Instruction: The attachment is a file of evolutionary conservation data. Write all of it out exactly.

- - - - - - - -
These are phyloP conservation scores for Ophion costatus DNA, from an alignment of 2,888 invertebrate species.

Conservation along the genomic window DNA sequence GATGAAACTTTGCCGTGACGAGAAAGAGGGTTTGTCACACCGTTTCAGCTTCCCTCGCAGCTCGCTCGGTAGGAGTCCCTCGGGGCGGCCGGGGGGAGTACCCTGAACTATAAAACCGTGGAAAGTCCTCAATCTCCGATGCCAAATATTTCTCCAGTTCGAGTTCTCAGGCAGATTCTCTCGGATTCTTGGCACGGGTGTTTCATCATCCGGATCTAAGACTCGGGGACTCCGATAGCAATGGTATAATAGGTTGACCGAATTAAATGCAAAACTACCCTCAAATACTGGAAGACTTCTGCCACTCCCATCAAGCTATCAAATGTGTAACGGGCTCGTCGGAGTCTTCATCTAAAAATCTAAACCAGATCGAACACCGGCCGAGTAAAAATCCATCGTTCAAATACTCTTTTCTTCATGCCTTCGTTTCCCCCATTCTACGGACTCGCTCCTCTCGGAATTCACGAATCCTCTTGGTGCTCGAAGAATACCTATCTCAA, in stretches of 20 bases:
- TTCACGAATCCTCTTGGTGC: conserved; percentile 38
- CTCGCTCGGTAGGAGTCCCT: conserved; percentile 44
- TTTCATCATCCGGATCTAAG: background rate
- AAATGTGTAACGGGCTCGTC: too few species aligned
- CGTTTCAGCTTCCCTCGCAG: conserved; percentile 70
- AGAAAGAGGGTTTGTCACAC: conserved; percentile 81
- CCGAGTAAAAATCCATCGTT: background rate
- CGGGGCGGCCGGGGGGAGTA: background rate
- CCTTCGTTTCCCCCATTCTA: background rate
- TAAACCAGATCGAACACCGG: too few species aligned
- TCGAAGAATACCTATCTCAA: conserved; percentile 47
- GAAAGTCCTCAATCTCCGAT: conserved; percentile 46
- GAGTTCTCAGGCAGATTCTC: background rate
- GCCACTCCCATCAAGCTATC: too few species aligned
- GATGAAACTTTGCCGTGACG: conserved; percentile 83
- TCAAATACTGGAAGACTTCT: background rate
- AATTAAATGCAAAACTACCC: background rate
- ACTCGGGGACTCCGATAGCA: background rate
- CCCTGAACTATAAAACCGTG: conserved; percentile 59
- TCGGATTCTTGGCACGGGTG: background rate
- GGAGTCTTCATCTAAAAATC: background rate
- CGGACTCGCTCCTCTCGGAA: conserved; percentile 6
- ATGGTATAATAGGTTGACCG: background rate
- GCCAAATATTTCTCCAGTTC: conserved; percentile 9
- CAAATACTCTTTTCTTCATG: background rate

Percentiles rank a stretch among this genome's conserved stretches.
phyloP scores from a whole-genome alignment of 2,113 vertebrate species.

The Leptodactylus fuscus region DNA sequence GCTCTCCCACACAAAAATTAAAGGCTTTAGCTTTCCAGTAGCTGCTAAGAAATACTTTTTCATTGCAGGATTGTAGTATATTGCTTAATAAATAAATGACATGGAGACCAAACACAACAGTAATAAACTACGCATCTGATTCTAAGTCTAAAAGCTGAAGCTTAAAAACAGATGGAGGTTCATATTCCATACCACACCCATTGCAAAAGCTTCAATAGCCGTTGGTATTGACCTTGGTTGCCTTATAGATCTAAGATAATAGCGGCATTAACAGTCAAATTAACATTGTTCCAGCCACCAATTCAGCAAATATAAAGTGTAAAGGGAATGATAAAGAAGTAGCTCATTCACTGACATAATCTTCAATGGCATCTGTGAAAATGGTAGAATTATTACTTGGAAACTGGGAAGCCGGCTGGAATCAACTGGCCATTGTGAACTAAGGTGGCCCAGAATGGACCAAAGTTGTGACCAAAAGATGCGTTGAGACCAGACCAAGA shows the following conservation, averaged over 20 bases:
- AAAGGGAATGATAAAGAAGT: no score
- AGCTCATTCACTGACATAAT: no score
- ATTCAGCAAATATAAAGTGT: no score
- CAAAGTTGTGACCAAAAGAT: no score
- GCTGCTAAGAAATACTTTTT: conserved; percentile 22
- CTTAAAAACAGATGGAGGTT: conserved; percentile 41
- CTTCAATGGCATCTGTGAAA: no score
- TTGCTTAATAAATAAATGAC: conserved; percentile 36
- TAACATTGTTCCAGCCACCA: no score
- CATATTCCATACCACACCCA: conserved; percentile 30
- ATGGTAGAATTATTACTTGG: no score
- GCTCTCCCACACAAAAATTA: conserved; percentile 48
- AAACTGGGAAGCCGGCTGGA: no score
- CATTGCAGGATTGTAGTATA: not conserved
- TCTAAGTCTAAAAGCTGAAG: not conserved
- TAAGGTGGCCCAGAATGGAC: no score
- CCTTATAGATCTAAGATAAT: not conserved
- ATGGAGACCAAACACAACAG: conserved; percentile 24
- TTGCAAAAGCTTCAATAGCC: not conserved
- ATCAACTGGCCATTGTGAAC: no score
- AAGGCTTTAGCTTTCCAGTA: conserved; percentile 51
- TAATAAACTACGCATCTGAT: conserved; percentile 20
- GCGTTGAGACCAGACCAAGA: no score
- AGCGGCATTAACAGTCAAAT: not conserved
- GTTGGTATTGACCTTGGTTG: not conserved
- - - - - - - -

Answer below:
These are phyloP conservation scores for Ophion costatus DNA, from an alignment of 2,888 invertebrate species.

Conservation along the genomic window DNA sequence GATGAAACTTTGCCGTGACGAGAAAGAGGGTTTGTCACACCGTTTCAGCTTCCCTCGCAGCTCGCTCGGTAGGAGTCCCTCGGGGCGGCCGGGGGGAGTACCCTGAACTATAAAACCGTGGAAAGTCCTCAATCTCCGATGCCAAATATTTCTCCAGTTCGAGTTCTCAGGCAGATTCTCTCGGATTCTTGGCACGGGTGTTTCATCATCCGGATCTAAGACTCGGGGACTCCGATAGCAATGGTATAATAGGTTGACCGAATTAAATGCAAAACTACCCTCAAATACTGGAAGACTTCTGCCACTCCCATCAAGCTATCAAATGTGTAACGGGCTCGTCGGAGTCTTCATCTAAAAATCTAAACCAGATCGAACACCGGCCGAGTAAAAATCCATCGTTCAAATACTCTTTTCTTCATGCCTTCGTTTCCCCCATTCTACGGACTCGCTCCTCTCGGAATTCACGAATCCTCTTGGTGCTCGAAGAATACCTATCTCAA, in stretches of 20 bases:
- TTCACGAATCCTCTTGGTGC: conserved; percentile 38
- CTCGCTCGGTAGGAGTCCCT: conserved; percentile 44
- TTTCATCATCCGGATCTAAG: background rate
- AAATGTGTAACGGGCTCGTC: too few species aligned
- CGTTTCAGCTTCCCTCGCAG: conserved; percentile 70
- AGAAAGAGGGTTTGTCACAC: conserved; percentile 81
- CCGAGTAAAAATCCATCGTT: background rate
- CGGGGCGGCCGGGGGGAGTA: background rate
- CCTTCGTTTCCCCCATTCTA: background rate
- TAAACCAGATCGAACACCGG: too few species aligned
- TCGAAGAATACCTATCTCAA: conserved; percentile 47
- GAAAGTCCTCAATCTCCGAT: conserved; percentile 46
- GAGTTCTCAGGCAGATTCTC: background rate
- GCCACTCCCATCAAGCTATC: too few species aligned
- GATGAAACTTTGCCGTGACG: conserved; percentile 83
- TCAAATACTGGAAGACTTCT: background rate
- AATTAAATGCAAAACTACCC: background rate
- ACTCGGGGACTCCGATAGCA: background rate
- CCCTGAACTATAAAACCGTG: conserved; percentile 59
- TCGGATTCTTGGCACGGGTG: background rate
- GGAGTCTTCATCTAAAAATC: background rate
- CGGACTCGCTCCTCTCGGAA: conserved; percentile 6
- ATGGTATAATAGGTTGACCG: background rate
- GCCAAATATTTCTCCAGTTC: conserved; percentile 9
- CAAATACTCTTTTCTTCATG: background rate

Percentiles rank a stretch among this genome's conserved stretches.
phyloP scores from a whole-genome alignment of 2,113 vertebrate species.

The Leptodactylus fuscus region DNA sequence GCTCTCCCACACAAAAATTAAAGGCTTTAGCTTTCCAGTAGCTGCTAAGAAATACTTTTTCATTGCAGGATTGTAGTATATTGCTTAATAAATAAATGACATGGAGACCAAACACAACAGTAATAAACTACGCATCTGATTCTAAGTCTAAAAGCTGAAGCTTAAAAACAGATGGAGGTTCATATTCCATACCACACCCATTGCAAAAGCTTCAATAGCCGTTGGTATTGACCTTGGTTGCCTTATAGATCTAAGATAATAGCGGCATTAACAGTCAAATTAACATTGTTCCAGCCACCAATTCAGCAAATATAAAGTGTAAAGGGAATGATAAAGAAGTAGCTCATTCACTGACATAATCTTCAATGGCATCTGTGAAAATGGTAGAATTATTACTTGGAAACTGGGAAGCCGGCTGGAATCAACTGGCCATTGTGAACTAAGGTGGCCCAGAATGGACCAAAGTTGTGACCAAAAGATGCGTTGAGACCAGACCAAGA shows the following conservation, averaged over 20 bases:
- AAAGGGAATGATAAAGAAGT: no score
- AGCTCATTCACTGACATAAT: no score
- ATTCAGCAAATATAAAGTGT: no score
- CAAAGTTGTGACCAAAAGAT: no score
- GCTGCTAAGAAATACTTTTT: conserved; percentile 22
- CTTAAAAACAGATGGAGGTT: conserved; percentile 41
- CTTCAATGGCATCTGTGAAA: no score
- TTGCTTAATAAATAAATGAC: conserved; percentile 36
- TAACATTGTTCCAGCCACCA: no score
- CATATTCCATACCACACCCA: conserved; percentile 30
- ATGGTAGAATTATTACTTGG: no score
- GCTCTCCCACACAAAAATTA: conserved; percentile 48
- AAACTGGGAAGCCGGCTGGA: no score
- CATTGCAGGATTGTAGTATA: not conserved
- TCTAAGTCTAAAAGCTGAAG: not conserved
- TAAGGTGGCCCAGAATGGAC: no score
- CCTTATAGATCTAAGATAAT: not conserved
- ATGGAGACCAAACACAACAG: conserved; percentile 24
- TTGCAAAAGCTTCAATAGCC: not conserved
- ATCAACTGGCCATTGTGAAC: no score
- AAGGCTTTAGCTTTCCAGTA: conserved; percentile 51
- TAATAAACTACGCATCTGAT: conserved; percentile 20
- GCGTTGAGACCAGACCAAGA: no score
- AGCGGCATTAACAGTCAAAT: not conserved
- GTTGGTATTGACCTTGGTTG: not conserved